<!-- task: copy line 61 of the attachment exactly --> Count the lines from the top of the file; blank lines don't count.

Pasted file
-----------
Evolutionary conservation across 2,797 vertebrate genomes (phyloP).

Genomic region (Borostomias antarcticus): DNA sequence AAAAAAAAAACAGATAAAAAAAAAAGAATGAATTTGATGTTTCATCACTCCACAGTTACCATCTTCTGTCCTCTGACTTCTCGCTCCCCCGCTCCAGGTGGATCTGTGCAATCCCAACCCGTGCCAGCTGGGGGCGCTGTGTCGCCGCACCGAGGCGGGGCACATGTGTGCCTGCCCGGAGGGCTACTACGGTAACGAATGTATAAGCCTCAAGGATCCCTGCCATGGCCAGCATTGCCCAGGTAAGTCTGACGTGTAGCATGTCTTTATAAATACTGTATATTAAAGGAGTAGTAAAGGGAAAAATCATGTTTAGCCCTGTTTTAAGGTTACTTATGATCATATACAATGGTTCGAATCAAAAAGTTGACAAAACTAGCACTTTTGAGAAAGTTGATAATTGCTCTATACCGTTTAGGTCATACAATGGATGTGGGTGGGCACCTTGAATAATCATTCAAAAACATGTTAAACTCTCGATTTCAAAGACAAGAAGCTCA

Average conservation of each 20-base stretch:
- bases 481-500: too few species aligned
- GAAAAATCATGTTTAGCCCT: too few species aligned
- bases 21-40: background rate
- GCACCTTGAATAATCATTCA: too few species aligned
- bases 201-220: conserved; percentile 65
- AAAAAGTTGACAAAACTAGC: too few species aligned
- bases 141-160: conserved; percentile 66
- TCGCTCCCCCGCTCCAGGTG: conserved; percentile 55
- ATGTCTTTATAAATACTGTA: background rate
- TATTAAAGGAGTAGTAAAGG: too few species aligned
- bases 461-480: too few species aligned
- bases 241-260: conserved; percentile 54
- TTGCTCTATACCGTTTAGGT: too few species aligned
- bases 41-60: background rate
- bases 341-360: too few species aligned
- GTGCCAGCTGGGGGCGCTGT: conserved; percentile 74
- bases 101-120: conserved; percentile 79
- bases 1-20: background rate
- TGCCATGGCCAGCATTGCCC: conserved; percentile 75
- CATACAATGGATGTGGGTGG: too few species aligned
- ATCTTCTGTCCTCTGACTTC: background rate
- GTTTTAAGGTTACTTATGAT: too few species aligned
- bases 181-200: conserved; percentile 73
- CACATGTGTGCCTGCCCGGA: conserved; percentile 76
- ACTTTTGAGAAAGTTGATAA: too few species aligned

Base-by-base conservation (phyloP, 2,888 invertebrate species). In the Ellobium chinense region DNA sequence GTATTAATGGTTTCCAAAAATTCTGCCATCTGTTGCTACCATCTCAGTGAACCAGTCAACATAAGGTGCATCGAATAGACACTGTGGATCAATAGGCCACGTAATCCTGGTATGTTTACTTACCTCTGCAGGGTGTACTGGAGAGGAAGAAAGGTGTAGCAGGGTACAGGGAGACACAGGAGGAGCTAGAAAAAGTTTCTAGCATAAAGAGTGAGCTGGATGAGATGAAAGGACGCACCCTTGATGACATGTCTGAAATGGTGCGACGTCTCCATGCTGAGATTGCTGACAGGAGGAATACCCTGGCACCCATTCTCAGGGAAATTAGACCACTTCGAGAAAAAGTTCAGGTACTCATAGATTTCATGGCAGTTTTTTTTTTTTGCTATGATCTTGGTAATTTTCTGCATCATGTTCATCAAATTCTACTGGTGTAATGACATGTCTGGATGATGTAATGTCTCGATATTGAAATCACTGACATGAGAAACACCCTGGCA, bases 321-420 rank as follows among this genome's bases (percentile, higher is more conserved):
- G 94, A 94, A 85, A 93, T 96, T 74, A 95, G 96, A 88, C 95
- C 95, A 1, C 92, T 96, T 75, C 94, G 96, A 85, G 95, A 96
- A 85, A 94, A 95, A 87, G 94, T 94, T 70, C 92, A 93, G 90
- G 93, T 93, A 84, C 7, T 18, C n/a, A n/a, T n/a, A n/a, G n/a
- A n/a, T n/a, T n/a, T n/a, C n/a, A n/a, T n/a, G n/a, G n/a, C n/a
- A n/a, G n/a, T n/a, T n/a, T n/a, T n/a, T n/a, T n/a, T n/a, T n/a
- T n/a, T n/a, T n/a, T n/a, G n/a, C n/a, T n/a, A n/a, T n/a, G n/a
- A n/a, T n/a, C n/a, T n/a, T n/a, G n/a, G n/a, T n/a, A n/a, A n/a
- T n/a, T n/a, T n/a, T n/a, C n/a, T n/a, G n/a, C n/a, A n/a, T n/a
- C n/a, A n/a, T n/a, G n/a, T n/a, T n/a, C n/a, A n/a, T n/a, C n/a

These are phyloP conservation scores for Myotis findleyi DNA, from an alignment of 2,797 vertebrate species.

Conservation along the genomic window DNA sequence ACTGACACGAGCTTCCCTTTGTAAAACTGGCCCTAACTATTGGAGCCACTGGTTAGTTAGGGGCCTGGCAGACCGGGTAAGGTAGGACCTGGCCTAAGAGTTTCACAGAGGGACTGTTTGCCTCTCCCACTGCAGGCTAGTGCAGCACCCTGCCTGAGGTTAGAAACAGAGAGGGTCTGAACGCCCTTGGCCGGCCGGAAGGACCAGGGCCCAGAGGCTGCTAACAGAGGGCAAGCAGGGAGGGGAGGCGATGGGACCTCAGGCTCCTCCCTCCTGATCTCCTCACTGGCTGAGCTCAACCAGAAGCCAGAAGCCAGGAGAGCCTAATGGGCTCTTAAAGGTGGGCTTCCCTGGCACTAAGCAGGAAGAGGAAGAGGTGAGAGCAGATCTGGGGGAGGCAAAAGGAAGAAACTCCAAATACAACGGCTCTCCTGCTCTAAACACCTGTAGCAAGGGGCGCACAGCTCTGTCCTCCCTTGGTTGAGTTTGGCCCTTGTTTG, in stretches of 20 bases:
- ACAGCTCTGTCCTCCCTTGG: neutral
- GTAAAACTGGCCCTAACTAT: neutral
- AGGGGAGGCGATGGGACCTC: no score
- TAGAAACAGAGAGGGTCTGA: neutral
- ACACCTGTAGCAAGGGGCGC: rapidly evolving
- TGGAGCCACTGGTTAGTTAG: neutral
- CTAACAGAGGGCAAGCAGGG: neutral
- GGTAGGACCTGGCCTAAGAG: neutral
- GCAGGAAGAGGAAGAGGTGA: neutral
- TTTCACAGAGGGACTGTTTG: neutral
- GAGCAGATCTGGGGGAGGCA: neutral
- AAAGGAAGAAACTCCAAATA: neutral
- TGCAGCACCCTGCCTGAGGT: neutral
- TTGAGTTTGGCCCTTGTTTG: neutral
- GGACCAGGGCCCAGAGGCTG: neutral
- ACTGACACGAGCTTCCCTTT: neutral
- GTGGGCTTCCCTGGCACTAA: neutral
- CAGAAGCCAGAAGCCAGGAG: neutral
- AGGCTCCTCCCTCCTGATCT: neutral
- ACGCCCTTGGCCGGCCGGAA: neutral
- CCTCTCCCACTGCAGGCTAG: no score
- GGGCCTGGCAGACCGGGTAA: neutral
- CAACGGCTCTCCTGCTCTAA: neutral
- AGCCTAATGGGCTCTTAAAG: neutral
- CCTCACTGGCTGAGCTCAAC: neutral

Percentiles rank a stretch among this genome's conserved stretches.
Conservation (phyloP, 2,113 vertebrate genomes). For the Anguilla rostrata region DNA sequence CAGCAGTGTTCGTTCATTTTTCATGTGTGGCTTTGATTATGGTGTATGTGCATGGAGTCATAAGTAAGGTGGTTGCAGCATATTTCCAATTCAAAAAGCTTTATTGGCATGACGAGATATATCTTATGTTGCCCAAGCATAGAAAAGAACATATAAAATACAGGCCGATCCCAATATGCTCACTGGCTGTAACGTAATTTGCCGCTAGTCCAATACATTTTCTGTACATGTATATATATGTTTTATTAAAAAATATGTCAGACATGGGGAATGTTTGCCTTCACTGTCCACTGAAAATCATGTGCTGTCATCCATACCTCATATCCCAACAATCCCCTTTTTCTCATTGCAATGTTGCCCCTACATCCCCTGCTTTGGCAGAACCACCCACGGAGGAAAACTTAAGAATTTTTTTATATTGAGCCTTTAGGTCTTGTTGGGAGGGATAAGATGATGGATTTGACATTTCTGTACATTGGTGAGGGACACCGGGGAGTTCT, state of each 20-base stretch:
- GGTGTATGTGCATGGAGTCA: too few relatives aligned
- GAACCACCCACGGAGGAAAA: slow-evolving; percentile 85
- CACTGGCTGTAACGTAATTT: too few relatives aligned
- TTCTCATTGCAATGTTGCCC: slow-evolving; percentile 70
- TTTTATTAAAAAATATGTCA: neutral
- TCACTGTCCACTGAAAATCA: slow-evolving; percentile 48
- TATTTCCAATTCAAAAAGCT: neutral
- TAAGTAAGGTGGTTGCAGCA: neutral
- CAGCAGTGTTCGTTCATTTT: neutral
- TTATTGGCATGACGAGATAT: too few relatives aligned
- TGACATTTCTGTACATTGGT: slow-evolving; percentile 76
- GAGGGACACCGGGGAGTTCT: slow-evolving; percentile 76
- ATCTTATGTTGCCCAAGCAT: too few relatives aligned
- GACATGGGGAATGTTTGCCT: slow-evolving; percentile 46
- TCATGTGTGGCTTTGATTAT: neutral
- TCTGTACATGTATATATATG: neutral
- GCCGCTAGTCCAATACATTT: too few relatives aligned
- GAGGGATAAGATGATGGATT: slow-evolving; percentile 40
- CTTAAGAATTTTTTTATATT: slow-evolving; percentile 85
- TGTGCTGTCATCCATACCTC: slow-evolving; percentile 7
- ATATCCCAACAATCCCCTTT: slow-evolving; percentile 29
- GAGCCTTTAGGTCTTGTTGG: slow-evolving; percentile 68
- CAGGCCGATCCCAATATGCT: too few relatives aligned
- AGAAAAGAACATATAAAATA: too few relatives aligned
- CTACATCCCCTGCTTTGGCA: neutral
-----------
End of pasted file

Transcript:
- ACGCCCTTGGCCGGCCGGAA: neutral